“I think the Gringos started with the lithium down there”. Don Rosauro, a salt-miner on Bolivia’s Salar de Uyuni, stands in the midst of an endless white desert as he points to a black dot on the horizon. Generations of native Aymara Indians have mined the flats, the world’s largest salt lake, 3,670 metres above sea level. But beneath the salt lake’s rough white surface lies the planet’s largest deposit of lithium. Lithium has been hailed as the resource of the future. It is used to make mobile phones and laptop computers. Vast quantities of lithium are needed to produce the high-power batteries needed for the electric engines of future cars. Daniel Lopez and his family live in the village of Caquena, next to the salt lake, their way of life governed by local tradition. How has their microcosm changed since being touched by the interests of globalisation? The documentary looks at the lives of 14-year-old Daniel and his school-friend, and at the lives of their fathers, two generations who mine the salt lakes against a backdrop that is starting to show the first signs of change. This moment in time is a turning point, the calm before the storm that will begin to batter the village’s culture with the winds of globalisation. “What will lithium bring? How will it change life in Caquena?” asks the mayor’s wife as she raises her eyes towards the future.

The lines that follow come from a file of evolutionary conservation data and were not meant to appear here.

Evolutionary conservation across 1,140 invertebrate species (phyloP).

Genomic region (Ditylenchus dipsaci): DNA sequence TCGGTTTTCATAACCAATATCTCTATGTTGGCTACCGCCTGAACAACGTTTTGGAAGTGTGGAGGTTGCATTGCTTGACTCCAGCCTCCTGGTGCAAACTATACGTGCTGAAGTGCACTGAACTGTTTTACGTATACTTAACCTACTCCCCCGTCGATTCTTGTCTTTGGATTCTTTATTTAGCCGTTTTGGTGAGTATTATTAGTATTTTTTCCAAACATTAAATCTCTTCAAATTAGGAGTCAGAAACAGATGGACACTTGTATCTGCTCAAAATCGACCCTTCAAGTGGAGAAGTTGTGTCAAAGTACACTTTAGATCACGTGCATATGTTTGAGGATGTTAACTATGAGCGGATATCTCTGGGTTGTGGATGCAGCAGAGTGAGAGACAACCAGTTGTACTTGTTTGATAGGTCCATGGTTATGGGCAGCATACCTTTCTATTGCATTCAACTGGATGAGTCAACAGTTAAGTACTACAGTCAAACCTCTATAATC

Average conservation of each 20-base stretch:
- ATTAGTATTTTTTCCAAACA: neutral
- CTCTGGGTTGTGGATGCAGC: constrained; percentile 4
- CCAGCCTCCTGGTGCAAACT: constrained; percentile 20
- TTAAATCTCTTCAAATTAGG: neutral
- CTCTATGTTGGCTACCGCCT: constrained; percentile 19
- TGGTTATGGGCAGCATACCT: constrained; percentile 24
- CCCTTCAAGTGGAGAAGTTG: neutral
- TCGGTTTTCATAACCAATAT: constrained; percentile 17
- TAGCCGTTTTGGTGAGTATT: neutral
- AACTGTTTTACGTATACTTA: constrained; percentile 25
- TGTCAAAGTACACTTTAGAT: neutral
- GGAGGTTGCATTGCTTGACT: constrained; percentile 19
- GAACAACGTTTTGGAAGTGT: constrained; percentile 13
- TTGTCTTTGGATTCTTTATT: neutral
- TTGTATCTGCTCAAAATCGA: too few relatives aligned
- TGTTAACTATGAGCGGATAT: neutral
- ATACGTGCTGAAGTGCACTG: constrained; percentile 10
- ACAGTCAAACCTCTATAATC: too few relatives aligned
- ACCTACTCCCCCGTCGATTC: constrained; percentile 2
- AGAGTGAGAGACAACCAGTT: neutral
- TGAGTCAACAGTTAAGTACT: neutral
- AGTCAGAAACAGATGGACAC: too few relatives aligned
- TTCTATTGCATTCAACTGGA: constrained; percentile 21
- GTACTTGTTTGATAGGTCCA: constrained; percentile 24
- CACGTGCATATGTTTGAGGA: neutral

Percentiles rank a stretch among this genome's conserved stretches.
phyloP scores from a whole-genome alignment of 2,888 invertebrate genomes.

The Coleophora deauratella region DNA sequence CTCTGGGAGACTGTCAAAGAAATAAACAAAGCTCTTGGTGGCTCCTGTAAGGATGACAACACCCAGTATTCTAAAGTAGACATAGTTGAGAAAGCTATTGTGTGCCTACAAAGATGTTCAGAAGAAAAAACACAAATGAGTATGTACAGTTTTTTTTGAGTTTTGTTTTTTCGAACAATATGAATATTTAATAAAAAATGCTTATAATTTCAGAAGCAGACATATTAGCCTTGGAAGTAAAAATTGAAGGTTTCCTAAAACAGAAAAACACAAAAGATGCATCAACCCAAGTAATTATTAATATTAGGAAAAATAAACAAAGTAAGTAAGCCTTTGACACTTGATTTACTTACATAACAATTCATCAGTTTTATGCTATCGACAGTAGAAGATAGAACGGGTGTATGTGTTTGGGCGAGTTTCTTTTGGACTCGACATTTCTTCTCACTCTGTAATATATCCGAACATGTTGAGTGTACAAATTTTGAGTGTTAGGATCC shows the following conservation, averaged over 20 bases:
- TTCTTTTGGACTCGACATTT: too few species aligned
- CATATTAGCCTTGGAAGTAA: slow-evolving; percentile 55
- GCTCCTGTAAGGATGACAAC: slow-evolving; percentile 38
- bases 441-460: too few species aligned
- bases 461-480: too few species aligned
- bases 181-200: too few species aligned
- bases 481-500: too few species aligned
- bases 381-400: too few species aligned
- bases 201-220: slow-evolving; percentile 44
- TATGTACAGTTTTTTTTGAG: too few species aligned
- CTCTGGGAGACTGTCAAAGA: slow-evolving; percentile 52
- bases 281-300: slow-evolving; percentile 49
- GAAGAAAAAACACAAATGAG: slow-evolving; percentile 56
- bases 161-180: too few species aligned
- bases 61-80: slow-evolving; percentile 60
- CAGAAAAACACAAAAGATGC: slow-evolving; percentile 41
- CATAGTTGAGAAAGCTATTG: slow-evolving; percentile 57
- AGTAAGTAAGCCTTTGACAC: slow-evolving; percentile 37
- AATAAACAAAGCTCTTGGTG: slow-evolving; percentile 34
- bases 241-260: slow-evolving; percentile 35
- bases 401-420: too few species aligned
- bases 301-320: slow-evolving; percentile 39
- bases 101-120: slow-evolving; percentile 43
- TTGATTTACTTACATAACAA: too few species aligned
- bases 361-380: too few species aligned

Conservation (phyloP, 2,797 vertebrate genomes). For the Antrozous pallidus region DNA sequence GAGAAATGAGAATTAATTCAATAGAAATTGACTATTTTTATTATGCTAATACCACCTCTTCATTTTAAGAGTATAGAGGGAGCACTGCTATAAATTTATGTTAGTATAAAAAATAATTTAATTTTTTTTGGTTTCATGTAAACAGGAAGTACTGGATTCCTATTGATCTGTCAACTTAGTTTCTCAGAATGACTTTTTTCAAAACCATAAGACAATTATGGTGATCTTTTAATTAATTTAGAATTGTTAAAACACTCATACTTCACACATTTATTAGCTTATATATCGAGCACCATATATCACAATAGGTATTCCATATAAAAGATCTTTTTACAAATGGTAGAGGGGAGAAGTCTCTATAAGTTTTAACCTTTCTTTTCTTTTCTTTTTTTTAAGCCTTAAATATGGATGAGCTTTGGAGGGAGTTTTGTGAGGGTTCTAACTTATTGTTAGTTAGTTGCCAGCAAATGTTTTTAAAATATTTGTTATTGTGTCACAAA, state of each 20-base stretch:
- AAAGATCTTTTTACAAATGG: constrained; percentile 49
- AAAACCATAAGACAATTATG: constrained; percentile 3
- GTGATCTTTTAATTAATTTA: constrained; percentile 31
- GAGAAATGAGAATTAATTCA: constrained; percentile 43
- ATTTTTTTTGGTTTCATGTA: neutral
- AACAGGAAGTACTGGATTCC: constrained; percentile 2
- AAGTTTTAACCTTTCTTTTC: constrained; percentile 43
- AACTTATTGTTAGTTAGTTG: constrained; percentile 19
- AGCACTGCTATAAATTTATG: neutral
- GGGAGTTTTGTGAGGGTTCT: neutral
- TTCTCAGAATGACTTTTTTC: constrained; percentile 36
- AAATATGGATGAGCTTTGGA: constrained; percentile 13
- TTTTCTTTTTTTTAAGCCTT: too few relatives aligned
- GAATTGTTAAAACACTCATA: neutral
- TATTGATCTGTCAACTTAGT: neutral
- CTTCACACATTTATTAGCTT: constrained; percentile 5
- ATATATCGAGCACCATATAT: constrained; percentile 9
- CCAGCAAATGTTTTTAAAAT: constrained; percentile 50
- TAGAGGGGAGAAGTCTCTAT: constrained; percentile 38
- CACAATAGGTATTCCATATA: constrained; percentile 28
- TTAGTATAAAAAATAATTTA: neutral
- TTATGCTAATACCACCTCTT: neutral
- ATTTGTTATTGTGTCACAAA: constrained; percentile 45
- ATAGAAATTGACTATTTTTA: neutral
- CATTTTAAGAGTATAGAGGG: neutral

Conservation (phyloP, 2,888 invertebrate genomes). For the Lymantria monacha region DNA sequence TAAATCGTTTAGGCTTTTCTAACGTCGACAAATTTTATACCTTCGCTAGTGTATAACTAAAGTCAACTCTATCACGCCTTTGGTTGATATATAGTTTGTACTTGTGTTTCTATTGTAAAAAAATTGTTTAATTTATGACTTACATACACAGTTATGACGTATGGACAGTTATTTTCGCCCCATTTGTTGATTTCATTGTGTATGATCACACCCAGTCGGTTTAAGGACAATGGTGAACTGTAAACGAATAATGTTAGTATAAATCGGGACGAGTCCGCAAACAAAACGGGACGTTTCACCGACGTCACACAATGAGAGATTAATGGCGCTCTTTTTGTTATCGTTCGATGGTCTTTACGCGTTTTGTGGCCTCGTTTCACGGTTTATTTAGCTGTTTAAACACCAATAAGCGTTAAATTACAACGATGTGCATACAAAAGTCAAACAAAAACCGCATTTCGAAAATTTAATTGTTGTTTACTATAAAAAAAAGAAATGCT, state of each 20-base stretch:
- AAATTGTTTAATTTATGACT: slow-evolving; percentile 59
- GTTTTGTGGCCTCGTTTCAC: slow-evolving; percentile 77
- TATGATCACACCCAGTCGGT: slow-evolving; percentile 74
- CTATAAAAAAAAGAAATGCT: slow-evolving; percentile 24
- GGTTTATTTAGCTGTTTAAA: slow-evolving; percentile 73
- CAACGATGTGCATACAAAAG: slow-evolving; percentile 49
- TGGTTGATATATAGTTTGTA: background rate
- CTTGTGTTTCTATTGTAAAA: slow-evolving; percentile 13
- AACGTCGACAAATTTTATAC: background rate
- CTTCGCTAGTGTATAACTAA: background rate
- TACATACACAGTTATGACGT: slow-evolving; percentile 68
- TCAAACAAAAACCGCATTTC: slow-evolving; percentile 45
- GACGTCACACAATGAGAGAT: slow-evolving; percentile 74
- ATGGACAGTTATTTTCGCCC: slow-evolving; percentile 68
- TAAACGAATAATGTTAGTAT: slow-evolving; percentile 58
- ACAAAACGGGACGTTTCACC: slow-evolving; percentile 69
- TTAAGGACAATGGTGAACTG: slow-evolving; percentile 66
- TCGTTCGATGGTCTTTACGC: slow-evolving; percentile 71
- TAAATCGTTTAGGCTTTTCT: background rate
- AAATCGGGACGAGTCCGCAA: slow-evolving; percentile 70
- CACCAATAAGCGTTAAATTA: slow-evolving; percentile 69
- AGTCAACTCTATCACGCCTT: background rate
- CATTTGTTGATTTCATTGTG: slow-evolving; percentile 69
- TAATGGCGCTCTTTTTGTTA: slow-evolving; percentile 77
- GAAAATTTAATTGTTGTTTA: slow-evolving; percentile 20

Eva Katharina Buehler
Eva Katharina Bühler discovered painting and photography at the age of 14. After leaving school, she studied Audio-Visual Media at the Stuttgart Media University (HdM), graduating in 2004. In 2005, she started studying at the Filmakademie Baden-Wurttemberg in Germany, where she directed a host of documentaries and was also Director of Photography on many short and medium films. During her studies, she also worked as a Director’s Assistant at a local television station and for other production companies. Today she works as a Director of Photography on documentaries; her work includes “Solitude” by Marcel Wehn.